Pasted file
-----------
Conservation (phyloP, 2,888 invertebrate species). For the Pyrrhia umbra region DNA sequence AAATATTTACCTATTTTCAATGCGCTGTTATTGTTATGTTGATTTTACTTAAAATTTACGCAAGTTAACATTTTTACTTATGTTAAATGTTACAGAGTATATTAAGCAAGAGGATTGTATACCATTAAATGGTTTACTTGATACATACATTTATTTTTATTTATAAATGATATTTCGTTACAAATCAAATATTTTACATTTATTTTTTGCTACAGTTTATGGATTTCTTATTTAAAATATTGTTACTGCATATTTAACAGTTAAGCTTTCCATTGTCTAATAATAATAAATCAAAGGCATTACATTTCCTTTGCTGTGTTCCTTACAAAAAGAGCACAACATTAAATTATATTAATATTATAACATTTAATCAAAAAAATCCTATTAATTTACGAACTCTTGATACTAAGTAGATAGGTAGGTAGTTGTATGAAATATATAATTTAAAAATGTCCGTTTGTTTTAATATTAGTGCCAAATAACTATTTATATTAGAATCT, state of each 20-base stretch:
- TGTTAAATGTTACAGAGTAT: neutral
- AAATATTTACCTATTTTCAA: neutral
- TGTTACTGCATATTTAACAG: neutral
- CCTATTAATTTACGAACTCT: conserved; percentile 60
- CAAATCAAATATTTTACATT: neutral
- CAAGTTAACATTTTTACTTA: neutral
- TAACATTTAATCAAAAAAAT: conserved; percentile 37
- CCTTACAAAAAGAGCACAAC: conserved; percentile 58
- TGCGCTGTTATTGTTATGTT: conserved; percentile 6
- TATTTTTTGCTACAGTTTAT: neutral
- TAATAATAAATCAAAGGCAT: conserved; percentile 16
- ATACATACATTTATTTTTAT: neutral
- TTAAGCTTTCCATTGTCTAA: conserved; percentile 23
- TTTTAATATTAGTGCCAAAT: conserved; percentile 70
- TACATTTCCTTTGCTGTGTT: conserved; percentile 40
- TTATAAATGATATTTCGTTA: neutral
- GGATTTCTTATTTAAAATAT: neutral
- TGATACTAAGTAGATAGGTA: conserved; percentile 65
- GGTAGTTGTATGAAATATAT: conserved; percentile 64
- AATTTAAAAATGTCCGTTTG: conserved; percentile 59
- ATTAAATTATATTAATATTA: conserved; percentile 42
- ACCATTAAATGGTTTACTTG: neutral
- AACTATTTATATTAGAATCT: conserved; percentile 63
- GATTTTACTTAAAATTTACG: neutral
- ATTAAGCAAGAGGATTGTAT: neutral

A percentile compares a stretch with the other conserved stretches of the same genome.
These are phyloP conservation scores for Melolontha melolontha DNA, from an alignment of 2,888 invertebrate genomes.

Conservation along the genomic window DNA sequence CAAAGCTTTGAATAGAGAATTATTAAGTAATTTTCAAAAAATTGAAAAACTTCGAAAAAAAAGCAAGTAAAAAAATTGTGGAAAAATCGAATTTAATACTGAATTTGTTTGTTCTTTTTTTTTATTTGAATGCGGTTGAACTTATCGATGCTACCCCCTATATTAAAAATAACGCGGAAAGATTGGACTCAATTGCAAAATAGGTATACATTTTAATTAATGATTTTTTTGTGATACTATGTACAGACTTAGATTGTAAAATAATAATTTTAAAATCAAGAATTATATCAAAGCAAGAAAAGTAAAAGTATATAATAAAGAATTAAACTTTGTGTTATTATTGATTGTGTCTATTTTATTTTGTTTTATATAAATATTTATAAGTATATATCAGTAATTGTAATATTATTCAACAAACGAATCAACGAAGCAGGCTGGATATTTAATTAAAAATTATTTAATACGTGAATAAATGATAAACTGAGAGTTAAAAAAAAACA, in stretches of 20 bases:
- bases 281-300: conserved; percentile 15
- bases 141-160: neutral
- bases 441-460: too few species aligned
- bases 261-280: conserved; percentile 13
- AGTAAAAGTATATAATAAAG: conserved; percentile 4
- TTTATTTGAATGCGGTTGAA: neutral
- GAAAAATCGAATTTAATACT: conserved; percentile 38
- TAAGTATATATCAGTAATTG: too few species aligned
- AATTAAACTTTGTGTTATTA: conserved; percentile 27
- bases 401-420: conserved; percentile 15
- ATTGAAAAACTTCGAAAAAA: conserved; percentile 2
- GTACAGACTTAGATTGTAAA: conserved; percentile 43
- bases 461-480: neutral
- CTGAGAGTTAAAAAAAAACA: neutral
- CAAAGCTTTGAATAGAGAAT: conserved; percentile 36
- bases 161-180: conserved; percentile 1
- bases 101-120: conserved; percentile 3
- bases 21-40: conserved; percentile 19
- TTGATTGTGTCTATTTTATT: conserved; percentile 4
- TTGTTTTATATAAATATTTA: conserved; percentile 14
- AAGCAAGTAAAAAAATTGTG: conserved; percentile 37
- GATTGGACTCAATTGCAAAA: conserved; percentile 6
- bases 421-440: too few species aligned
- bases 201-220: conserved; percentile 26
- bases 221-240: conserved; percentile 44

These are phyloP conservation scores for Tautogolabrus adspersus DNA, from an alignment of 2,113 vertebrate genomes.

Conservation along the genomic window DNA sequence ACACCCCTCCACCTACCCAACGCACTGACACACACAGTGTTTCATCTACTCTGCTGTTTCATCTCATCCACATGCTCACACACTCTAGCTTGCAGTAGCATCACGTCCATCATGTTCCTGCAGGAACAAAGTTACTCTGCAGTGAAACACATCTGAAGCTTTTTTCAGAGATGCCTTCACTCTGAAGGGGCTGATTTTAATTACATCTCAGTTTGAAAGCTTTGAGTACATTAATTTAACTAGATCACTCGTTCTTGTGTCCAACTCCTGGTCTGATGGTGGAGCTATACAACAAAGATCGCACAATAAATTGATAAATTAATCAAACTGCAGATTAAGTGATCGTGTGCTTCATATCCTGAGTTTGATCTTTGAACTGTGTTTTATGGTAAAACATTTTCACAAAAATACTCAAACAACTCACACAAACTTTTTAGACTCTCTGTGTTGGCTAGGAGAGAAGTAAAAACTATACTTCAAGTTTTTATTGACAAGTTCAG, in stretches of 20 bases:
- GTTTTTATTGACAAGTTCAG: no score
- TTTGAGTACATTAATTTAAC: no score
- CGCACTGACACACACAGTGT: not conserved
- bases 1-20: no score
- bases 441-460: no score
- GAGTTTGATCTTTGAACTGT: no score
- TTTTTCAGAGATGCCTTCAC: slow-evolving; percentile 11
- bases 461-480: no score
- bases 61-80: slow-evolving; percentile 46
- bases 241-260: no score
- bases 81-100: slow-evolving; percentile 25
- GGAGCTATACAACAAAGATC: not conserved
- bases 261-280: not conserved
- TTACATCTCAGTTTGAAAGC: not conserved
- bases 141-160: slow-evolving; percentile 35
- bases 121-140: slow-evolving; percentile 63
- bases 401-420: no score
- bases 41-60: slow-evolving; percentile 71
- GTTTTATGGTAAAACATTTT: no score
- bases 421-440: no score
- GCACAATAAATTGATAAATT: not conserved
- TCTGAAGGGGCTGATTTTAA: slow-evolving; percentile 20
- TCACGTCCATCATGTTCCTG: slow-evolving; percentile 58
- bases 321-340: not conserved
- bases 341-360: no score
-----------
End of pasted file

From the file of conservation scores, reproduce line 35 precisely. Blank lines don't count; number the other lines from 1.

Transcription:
- TTTATTTGAATGCGGTTGAA: neutral